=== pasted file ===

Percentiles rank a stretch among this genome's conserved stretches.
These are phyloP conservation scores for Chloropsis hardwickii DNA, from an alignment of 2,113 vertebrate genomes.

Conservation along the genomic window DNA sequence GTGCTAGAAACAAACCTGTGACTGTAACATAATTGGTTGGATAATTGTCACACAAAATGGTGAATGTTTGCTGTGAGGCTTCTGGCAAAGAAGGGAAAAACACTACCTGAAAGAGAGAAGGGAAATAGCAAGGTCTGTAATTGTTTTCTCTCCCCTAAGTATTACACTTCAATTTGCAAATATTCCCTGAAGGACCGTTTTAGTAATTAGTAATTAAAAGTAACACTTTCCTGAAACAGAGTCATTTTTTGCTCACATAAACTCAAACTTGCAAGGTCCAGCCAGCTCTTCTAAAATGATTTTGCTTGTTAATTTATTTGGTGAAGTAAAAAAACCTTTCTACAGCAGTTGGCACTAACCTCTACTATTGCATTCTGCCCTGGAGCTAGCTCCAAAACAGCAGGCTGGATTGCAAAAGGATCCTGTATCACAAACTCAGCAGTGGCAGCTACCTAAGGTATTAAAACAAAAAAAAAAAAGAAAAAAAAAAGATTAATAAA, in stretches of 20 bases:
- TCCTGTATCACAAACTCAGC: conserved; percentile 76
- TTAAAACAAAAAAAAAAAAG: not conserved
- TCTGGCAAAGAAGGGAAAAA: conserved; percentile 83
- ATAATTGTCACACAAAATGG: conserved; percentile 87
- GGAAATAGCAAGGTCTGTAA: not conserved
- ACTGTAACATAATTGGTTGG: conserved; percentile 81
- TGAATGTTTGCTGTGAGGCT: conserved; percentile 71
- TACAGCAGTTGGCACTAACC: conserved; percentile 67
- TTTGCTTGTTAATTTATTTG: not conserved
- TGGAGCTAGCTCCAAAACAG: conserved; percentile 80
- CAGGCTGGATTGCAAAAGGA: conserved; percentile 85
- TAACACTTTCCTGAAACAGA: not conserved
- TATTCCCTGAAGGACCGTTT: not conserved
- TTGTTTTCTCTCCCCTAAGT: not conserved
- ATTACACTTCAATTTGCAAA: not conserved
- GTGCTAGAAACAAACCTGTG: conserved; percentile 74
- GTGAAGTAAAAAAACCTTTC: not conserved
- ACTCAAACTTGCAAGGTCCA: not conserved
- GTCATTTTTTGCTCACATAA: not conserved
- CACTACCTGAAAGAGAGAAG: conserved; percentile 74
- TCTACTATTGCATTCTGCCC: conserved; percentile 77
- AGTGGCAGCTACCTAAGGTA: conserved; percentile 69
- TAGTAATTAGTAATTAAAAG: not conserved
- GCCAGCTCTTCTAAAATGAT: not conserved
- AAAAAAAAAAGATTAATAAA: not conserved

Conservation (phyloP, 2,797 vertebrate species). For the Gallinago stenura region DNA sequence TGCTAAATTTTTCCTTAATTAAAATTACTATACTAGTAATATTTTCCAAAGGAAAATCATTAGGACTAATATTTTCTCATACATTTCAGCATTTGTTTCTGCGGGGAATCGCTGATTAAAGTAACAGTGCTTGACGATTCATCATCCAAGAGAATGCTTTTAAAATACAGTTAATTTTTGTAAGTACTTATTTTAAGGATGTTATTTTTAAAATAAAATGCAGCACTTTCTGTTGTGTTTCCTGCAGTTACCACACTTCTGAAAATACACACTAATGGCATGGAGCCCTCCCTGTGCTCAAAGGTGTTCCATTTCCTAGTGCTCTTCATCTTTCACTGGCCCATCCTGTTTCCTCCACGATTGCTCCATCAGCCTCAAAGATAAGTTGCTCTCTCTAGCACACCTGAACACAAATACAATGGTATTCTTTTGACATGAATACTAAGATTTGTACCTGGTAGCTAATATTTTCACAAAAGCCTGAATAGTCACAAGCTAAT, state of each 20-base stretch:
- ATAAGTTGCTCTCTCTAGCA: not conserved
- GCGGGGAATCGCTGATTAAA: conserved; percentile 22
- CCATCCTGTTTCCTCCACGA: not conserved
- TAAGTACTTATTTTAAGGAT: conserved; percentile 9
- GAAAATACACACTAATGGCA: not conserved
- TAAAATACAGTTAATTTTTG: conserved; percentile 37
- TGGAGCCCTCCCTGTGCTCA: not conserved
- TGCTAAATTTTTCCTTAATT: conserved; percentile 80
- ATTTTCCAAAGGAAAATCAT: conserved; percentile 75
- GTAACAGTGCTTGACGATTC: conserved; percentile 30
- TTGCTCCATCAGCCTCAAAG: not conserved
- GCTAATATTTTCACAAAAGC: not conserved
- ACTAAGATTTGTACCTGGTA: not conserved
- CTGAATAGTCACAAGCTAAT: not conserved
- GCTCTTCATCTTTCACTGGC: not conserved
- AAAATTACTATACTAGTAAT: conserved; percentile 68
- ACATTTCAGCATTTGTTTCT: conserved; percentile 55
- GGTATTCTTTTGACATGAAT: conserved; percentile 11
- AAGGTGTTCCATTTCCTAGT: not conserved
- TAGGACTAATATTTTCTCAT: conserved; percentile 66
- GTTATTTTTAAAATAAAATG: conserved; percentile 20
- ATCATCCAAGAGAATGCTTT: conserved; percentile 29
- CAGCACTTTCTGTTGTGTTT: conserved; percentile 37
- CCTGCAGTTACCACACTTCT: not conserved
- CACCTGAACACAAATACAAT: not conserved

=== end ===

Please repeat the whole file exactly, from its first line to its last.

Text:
Percentiles rank a stretch among this genome's conserved stretches.
These are phyloP conservation scores for Chloropsis hardwickii DNA, from an alignment of 2,113 vertebrate genomes.

Conservation along the genomic window DNA sequence GTGCTAGAAACAAACCTGTGACTGTAACATAATTGGTTGGATAATTGTCACACAAAATGGTGAATGTTTGCTGTGAGGCTTCTGGCAAAGAAGGGAAAAACACTACCTGAAAGAGAGAAGGGAAATAGCAAGGTCTGTAATTGTTTTCTCTCCCCTAAGTATTACACTTCAATTTGCAAATATTCCCTGAAGGACCGTTTTAGTAATTAGTAATTAAAAGTAACACTTTCCTGAAACAGAGTCATTTTTTGCTCACATAAACTCAAACTTGCAAGGTCCAGCCAGCTCTTCTAAAATGATTTTGCTTGTTAATTTATTTGGTGAAGTAAAAAAACCTTTCTACAGCAGTTGGCACTAACCTCTACTATTGCATTCTGCCCTGGAGCTAGCTCCAAAACAGCAGGCTGGATTGCAAAAGGATCCTGTATCACAAACTCAGCAGTGGCAGCTACCTAAGGTATTAAAACAAAAAAAAAAAAGAAAAAAAAAAGATTAATAAA, in stretches of 20 bases:
- TCCTGTATCACAAACTCAGC: conserved; percentile 76
- TTAAAACAAAAAAAAAAAAG: not conserved
- TCTGGCAAAGAAGGGAAAAA: conserved; percentile 83
- ATAATTGTCACACAAAATGG: conserved; percentile 87
- GGAAATAGCAAGGTCTGTAA: not conserved
- ACTGTAACATAATTGGTTGG: conserved; percentile 81
- TGAATGTTTGCTGTGAGGCT: conserved; percentile 71
- TACAGCAGTTGGCACTAACC: conserved; percentile 67
- TTTGCTTGTTAATTTATTTG: not conserved
- TGGAGCTAGCTCCAAAACAG: conserved; percentile 80
- CAGGCTGGATTGCAAAAGGA: conserved; percentile 85
- TAACACTTTCCTGAAACAGA: not conserved
- TATTCCCTGAAGGACCGTTT: not conserved
- TTGTTTTCTCTCCCCTAAGT: not conserved
- ATTACACTTCAATTTGCAAA: not conserved
- GTGCTAGAAACAAACCTGTG: conserved; percentile 74
- GTGAAGTAAAAAAACCTTTC: not conserved
- ACTCAAACTTGCAAGGTCCA: not conserved
- GTCATTTTTTGCTCACATAA: not conserved
- CACTACCTGAAAGAGAGAAG: conserved; percentile 74
- TCTACTATTGCATTCTGCCC: conserved; percentile 77
- AGTGGCAGCTACCTAAGGTA: conserved; percentile 69
- TAGTAATTAGTAATTAAAAG: not conserved
- GCCAGCTCTTCTAAAATGAT: not conserved
- AAAAAAAAAAGATTAATAAA: not conserved

Conservation (phyloP, 2,797 vertebrate species). For the Gallinago stenura region DNA sequence TGCTAAATTTTTCCTTAATTAAAATTACTATACTAGTAATATTTTCCAAAGGAAAATCATTAGGACTAATATTTTCTCATACATTTCAGCATTTGTTTCTGCGGGGAATCGCTGATTAAAGTAACAGTGCTTGACGATTCATCATCCAAGAGAATGCTTTTAAAATACAGTTAATTTTTGTAAGTACTTATTTTAAGGATGTTATTTTTAAAATAAAATGCAGCACTTTCTGTTGTGTTTCCTGCAGTTACCACACTTCTGAAAATACACACTAATGGCATGGAGCCCTCCCTGTGCTCAAAGGTGTTCCATTTCCTAGTGCTCTTCATCTTTCACTGGCCCATCCTGTTTCCTCCACGATTGCTCCATCAGCCTCAAAGATAAGTTGCTCTCTCTAGCACACCTGAACACAAATACAATGGTATTCTTTTGACATGAATACTAAGATTTGTACCTGGTAGCTAATATTTTCACAAAAGCCTGAATAGTCACAAGCTAAT, state of each 20-base stretch:
- ATAAGTTGCTCTCTCTAGCA: not conserved
- GCGGGGAATCGCTGATTAAA: conserved; percentile 22
- CCATCCTGTTTCCTCCACGA: not conserved
- TAAGTACTTATTTTAAGGAT: conserved; percentile 9
- GAAAATACACACTAATGGCA: not conserved
- TAAAATACAGTTAATTTTTG: conserved; percentile 37
- TGGAGCCCTCCCTGTGCTCA: not conserved
- TGCTAAATTTTTCCTTAATT: conserved; percentile 80
- ATTTTCCAAAGGAAAATCAT: conserved; percentile 75
- GTAACAGTGCTTGACGATTC: conserved; percentile 30
- TTGCTCCATCAGCCTCAAAG: not conserved
- GCTAATATTTTCACAAAAGC: not conserved
- ACTAAGATTTGTACCTGGTA: not conserved
- CTGAATAGTCACAAGCTAAT: not conserved
- GCTCTTCATCTTTCACTGGC: not conserved
- AAAATTACTATACTAGTAAT: conserved; percentile 68
- ACATTTCAGCATTTGTTTCT: conserved; percentile 55
- GGTATTCTTTTGACATGAAT: conserved; percentile 11
- AAGGTGTTCCATTTCCTAGT: not conserved
- TAGGACTAATATTTTCTCAT: conserved; percentile 66
- GTTATTTTTAAAATAAAATG: conserved; percentile 20
- ATCATCCAAGAGAATGCTTT: conserved; percentile 29
- CAGCACTTTCTGTTGTGTTT: conserved; percentile 37
- CCTGCAGTTACCACACTTCT: not conserved
- CACCTGAACACAAATACAAT: not conserved